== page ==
More Ads On Mobile Screens; More Blocking

by , Staff Writer @mp_research, (July 08, 2016)



It has long been predicted that mobile ad revenue would overshadow that of desktop. According to ZenithOptimedia’s new Advertising Expenditure Forecast, mobile’s dominance has arrived early; the agency sees brands spending $99.3 billion on mobile advertising next year, versus $97.4 billion on desktop ad spend. The study expands on recent figures that highlight just how massive mobile advertising has become.


Over the last year, mobile ad revenue has grown 95%, at the expense of nearly every other medium, from desktop to radio. The report shows an additional 46% this year, followed by 29% the two subsequent years, resulting in 58% of the total ad market by 2018.












































Share of Global Adspend (% of Total)


Medium


2015


2018


Television


36.9%


33.7%


Desktop internet


19.5


16.0


Mobile internet


10.4


22.4


Newspapers


12.6


9.6


Magazines


6.5


5.0


Radio


6.7


6.1


Outdoor


6.8


6.6


Cinema


0.6


0.7


Source: ZenithOptimedia/ClickZ, June 2016


Mobile’s growth is happening faster in some regions than others. Mobile advertising already accounts for 56% of Chinese ad spend, a number the study expects to swell to 78% by 2018. Before that happens, China is predicted to become the world’s largest mobile ad market, spending $32.7 billion to the U.S.’ $30.5 billion, says the report.


The U.K. is the only other place in the world where mobile makes up more than half of the national ad spend, but that may be affected by its decision to leave the European Union, which can cost as much as the equivalent of $96 billion in ad spend growth.


According to last month’s ClickZ Intelligence Report, only 18% of respondents in North America and 14% in Europe believe their organization has an advanced approach to mobile advertising. In North America, the largest number of people consider themselves intermediate mobile advertisers.
























Characterization Of Organization’s Mobile Ad Efforts


Characterization


North America


Europe


Advanced… A mobile first approach as part of integrated ad strategy


18%


14%


Intermediate… Mobile advertising successful, but ad hoc and not properly integrated


40


29


Beginner… Mobile advertising is “bolt-on” to desktop focused activities


42


57


Source: ZenithOptimedia/ClickZ, June 2016


The shift toward mobile has affected different ad formats. Banner ads don’t work as well on the smaller mobile screens and as a result, the report says they are expected to shrink by 3.1% this year, despite increasing by 8.6% in 2015.


Online video, says the report, is getting better and better from a user experience standpoint and as a result, video ads are projected to grow by 20.1% each year until 2018. And, paid social growing 23.6% over that period.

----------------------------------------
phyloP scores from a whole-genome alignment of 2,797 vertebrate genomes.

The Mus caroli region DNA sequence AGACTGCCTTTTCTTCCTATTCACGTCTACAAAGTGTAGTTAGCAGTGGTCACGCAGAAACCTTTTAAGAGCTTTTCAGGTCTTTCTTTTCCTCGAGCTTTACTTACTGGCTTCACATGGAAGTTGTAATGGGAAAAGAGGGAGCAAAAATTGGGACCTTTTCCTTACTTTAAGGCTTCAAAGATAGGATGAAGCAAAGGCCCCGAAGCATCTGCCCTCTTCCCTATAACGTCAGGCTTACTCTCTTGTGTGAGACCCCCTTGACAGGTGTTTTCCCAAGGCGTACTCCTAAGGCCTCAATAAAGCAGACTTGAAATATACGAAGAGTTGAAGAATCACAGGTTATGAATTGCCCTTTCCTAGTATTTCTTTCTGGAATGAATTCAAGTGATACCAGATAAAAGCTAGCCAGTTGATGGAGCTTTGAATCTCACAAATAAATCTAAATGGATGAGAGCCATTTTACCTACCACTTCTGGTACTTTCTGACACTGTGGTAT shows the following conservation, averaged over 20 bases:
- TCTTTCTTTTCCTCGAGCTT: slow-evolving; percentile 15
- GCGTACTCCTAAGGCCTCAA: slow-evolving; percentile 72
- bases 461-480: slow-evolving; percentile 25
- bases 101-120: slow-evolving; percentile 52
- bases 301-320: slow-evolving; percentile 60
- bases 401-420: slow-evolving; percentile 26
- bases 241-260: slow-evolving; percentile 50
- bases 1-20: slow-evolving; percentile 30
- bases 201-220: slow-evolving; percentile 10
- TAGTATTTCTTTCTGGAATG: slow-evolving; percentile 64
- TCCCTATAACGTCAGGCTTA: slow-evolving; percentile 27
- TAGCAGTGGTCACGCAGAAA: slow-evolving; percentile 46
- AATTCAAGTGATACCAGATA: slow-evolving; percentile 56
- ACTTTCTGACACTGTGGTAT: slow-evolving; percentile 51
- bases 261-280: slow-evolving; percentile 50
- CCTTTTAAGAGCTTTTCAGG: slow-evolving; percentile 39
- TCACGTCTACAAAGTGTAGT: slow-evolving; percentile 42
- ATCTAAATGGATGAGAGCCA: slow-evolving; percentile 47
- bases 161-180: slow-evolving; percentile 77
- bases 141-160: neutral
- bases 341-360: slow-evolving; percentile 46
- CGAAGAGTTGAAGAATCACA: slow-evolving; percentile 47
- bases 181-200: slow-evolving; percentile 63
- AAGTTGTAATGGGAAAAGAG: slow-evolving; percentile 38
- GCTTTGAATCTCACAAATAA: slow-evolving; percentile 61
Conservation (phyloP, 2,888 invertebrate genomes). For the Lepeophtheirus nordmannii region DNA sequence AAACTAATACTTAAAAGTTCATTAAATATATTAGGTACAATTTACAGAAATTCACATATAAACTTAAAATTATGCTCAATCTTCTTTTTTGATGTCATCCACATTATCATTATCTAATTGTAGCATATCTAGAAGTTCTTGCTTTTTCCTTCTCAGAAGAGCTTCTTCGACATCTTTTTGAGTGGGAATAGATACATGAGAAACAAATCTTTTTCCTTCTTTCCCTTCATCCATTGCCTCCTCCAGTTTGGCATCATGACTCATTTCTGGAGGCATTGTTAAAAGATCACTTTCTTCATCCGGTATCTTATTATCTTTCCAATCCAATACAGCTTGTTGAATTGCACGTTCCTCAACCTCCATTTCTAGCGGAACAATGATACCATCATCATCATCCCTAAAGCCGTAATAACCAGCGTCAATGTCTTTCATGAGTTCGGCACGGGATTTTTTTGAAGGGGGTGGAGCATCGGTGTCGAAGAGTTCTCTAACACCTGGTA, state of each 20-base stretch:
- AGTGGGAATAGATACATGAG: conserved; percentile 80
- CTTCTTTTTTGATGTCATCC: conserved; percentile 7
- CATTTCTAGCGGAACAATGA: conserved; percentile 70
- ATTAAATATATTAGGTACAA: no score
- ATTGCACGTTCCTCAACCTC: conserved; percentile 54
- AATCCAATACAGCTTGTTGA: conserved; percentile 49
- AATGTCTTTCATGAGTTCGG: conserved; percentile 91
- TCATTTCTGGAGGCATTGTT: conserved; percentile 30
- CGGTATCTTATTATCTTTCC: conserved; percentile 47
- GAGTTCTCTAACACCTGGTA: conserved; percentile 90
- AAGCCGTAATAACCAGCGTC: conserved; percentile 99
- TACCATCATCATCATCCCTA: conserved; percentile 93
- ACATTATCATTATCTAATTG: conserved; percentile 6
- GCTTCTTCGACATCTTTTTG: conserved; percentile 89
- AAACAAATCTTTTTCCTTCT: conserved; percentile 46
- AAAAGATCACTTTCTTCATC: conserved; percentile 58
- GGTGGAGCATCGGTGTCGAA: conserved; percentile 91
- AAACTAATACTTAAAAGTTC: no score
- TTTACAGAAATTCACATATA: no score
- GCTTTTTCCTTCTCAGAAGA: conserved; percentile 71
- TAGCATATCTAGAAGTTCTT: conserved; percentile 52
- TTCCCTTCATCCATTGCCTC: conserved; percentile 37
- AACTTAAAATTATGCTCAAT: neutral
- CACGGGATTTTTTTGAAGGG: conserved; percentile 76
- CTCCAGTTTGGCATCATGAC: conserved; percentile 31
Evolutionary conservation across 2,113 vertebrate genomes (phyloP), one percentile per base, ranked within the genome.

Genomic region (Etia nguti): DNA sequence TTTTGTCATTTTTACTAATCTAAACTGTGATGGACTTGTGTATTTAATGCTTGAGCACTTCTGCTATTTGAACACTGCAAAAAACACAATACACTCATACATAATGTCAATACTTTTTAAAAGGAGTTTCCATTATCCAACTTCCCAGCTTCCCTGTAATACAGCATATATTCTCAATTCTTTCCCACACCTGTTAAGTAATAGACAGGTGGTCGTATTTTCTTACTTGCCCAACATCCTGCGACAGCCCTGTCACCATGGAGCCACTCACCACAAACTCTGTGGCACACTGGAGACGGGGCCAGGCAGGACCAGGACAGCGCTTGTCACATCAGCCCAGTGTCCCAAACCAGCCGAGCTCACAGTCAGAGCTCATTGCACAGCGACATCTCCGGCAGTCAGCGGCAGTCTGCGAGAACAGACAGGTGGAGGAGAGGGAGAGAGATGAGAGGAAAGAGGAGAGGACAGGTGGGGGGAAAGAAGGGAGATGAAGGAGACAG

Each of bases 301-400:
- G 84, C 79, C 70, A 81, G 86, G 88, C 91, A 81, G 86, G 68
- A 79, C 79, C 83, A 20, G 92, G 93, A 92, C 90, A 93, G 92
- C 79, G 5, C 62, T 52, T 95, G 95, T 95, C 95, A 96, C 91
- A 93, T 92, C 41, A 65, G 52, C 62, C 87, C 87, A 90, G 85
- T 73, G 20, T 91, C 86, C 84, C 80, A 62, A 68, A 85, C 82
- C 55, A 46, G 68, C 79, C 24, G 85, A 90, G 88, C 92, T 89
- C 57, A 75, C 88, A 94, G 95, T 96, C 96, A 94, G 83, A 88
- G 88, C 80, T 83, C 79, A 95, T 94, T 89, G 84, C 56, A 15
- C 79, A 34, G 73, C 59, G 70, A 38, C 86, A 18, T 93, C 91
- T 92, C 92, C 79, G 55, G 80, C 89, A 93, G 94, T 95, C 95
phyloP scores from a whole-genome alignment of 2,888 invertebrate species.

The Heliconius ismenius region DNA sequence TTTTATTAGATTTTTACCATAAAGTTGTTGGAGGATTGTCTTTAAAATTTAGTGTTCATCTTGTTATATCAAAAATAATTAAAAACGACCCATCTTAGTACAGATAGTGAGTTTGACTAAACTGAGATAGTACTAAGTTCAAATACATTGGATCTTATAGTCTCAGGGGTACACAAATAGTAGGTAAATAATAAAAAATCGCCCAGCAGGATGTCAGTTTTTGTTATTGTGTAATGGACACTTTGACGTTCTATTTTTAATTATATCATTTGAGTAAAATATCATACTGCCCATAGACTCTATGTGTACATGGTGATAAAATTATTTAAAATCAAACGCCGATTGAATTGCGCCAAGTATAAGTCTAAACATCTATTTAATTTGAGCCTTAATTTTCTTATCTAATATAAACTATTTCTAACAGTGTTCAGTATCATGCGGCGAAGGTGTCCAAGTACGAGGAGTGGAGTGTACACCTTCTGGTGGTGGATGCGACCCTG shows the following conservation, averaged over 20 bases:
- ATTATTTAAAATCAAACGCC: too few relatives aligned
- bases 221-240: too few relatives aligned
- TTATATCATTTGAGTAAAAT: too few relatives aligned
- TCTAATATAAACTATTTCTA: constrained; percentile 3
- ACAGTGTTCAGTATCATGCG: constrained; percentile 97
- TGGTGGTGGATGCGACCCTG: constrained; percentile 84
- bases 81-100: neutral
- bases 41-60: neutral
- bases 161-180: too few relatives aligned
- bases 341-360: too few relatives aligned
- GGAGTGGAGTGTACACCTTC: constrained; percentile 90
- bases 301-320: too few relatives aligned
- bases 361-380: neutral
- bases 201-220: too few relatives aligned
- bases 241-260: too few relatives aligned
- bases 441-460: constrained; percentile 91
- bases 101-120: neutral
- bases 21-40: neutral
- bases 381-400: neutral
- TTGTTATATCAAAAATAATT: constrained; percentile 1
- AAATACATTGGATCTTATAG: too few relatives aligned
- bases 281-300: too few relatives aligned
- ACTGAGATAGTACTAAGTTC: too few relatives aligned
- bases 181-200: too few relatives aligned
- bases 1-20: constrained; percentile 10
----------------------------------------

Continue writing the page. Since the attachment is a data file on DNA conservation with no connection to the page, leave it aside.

The report shows that paid search trumps all the mobile formats when it comes to ROI, according to the majority of respondents. Paid search comes with less uncertainty than either display or social advertising; 30% don’t know how to rate their ROI, compared with a respective 37 and 35%. Of those who do understand, only 12% say that mobile paid search results in poor ROI. Nearly one-third think it’s at least good; 15% said the same about display.


On another front, ad blocking is primarily seen as a desktop issue, but recent research shows that its mobile adoption is increasing at an alarming rate. Around the world, 22% of smartphone users, 419 million people, are blocking ads on the mobile web.


In North American and Europe, there are 14 million people using mobile ad blockers on a monthly basis, says the report. However, in Indonesia, the number of monthly blockers is 38 million, roughly the population of California. But a drop in the bucket, compared with China and India, where there are a respective 159 and 122 million blockers, says the report.


The frequently-cited reason for using ad blockers include irrelevant ads and disruptive ads, notes the report. On mobile, they greatly improve loading time, according to Catchpoint Systems, analyzing the loading times of 20 mobile sites from five publishers and 15 brands, with and without ad blockers turned on. On publishers’ websites, loading speed increased 27 to 49% with ad blockers.


CNN had the slowest site of the study, with a page taking an average of 14.8 seconds to load without an ad blocker; with, the time dropped down to 7.6%. Brand pages generally loaded faster than those of publishers, even without an ad blocker, Amazon’s site loaded in 1.68 seconds.


For additional information from ClickZ please visit here.


 


 


MediaPost.com: Search Marketing Daily

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